As many leasing businesses start to approach their September or December year-ends, finance directors, boards and external auditors will be having to make difficult judgements about accounting impairments.
Although this year will bring unique challenges, it may still be useful to consider where companies sit historically in relation to their peers.
Within the UK Asset Finance 50, the industry ranking survey published jointly by Asset Finance International and Asset Finance Policy and sponsored by Alfa, we reported on the average accounting impairments balance as a percentage of total book.
As shown in the chart (below), the weighted-average level of impairments increased from 0.82% in the 2019 edition of the Asset Finance 50 to 0.98% in the 2020 edition. Since then, the average increased to 1.06% using data available until June 2020, and further to 1.11% for data available until the start of September.
A total of £334 million was impaired across 38 companies reviewed in their September data, up from £312 million in June and £298 million in this year's AF50 published in March.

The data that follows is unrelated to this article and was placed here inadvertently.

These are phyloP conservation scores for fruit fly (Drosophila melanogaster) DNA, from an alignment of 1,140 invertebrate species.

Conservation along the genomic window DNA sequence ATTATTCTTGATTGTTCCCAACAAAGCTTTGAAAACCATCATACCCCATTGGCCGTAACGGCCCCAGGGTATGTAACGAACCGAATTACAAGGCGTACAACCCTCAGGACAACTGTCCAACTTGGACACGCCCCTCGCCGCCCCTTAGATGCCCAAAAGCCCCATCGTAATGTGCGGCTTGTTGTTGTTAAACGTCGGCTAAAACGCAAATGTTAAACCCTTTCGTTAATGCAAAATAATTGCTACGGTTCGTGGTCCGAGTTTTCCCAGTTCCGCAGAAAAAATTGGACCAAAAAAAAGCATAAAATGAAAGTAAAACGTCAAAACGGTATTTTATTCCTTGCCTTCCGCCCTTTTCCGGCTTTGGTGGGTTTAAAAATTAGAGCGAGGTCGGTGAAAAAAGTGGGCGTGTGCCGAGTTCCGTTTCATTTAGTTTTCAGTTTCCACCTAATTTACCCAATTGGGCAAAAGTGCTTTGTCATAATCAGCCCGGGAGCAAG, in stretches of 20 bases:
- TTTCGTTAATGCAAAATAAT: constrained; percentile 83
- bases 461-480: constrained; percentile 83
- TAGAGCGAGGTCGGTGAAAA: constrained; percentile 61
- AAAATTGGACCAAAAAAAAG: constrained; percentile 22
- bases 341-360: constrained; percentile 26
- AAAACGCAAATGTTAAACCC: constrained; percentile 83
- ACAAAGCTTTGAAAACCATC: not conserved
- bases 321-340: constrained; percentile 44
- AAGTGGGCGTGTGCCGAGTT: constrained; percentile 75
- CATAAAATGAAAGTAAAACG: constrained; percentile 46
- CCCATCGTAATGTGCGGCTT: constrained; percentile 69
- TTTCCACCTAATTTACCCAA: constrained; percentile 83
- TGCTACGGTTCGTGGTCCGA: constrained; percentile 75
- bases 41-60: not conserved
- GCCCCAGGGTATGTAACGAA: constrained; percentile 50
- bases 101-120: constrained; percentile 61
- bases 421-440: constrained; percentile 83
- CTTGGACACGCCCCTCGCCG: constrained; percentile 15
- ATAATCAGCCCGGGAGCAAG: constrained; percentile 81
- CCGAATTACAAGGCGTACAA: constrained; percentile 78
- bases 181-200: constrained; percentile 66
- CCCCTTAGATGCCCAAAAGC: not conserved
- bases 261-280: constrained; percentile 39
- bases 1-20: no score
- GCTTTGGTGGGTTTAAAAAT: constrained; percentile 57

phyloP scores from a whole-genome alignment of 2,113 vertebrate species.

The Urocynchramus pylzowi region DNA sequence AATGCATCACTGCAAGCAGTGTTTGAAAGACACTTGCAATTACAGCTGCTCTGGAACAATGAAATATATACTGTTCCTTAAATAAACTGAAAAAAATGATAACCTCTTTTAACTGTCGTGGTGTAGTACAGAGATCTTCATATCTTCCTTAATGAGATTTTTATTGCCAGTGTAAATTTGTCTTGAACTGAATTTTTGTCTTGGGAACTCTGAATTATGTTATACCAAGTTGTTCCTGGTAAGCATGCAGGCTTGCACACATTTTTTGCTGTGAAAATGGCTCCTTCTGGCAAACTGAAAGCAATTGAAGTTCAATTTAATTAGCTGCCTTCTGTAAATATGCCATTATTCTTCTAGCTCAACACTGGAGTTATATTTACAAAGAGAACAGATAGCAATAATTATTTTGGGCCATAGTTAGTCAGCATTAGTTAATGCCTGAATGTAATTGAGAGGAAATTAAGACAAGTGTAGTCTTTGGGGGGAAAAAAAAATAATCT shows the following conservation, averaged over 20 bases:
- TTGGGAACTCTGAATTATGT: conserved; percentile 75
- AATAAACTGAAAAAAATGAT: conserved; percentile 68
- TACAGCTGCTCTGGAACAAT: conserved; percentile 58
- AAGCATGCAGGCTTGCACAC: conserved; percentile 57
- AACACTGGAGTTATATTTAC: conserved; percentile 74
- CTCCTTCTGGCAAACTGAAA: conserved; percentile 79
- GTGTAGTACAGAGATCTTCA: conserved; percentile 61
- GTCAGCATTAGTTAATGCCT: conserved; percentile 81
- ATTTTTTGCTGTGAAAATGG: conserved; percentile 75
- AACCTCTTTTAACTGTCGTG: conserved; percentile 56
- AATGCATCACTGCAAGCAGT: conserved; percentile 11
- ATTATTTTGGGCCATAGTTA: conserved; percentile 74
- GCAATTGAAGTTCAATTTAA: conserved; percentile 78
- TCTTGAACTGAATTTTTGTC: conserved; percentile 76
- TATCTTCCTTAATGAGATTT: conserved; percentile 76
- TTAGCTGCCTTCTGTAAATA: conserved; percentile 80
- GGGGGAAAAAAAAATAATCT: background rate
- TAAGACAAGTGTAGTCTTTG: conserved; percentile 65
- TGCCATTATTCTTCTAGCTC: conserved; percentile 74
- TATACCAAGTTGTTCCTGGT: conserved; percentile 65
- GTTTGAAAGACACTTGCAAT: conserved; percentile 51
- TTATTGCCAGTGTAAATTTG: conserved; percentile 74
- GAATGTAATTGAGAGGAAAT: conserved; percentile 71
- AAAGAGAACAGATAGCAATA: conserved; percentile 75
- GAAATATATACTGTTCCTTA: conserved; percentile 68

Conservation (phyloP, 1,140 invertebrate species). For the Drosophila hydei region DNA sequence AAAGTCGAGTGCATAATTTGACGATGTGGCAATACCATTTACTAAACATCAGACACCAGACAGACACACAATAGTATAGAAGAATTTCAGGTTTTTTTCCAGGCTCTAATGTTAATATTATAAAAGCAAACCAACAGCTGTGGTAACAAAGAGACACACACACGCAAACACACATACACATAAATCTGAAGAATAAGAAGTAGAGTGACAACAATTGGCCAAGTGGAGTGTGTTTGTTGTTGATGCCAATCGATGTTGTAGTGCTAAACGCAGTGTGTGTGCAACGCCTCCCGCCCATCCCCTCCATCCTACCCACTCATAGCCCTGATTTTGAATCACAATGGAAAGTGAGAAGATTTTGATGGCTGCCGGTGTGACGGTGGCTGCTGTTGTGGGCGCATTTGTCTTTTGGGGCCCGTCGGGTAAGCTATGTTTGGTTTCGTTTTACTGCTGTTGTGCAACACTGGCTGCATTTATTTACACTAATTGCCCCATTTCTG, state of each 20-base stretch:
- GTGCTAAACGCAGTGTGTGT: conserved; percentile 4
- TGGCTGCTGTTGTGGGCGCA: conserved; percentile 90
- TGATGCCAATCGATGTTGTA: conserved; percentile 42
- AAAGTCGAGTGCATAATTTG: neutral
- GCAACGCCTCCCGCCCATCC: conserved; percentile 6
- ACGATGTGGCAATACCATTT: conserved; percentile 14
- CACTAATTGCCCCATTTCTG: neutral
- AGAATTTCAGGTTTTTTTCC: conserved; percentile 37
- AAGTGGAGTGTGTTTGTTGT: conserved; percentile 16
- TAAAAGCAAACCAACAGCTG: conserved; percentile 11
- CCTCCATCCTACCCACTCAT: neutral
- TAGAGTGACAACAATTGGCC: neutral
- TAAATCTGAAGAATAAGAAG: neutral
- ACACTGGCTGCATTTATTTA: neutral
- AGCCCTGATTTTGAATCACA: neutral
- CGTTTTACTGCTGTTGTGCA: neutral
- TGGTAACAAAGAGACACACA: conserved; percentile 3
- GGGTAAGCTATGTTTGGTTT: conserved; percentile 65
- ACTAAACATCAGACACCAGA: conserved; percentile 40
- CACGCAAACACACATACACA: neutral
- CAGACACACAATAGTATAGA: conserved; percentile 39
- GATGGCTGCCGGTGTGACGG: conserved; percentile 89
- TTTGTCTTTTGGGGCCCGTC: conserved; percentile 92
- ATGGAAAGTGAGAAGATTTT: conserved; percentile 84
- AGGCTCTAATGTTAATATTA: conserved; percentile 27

This analysis is based on data taken from published annual reports, so for the latest update, annual reports for periods ending up to March 2020 were used.
Where possible data is only for accounting finance leases (i.e. including hire purchase) but for some companies it includes other lending products. Operating leases are excluded.
The increases will reflect, to some extent, the first-year adoption of IFRS 9 by some companies, which tends to result in slightly higher impairments.
Further details of the analysis is available from Asset Finance Policy, including a company breakdown for the 38 firms for which data was available, along with analysis of write-offs as a percentage of book and the ratio of impairments to write-offs.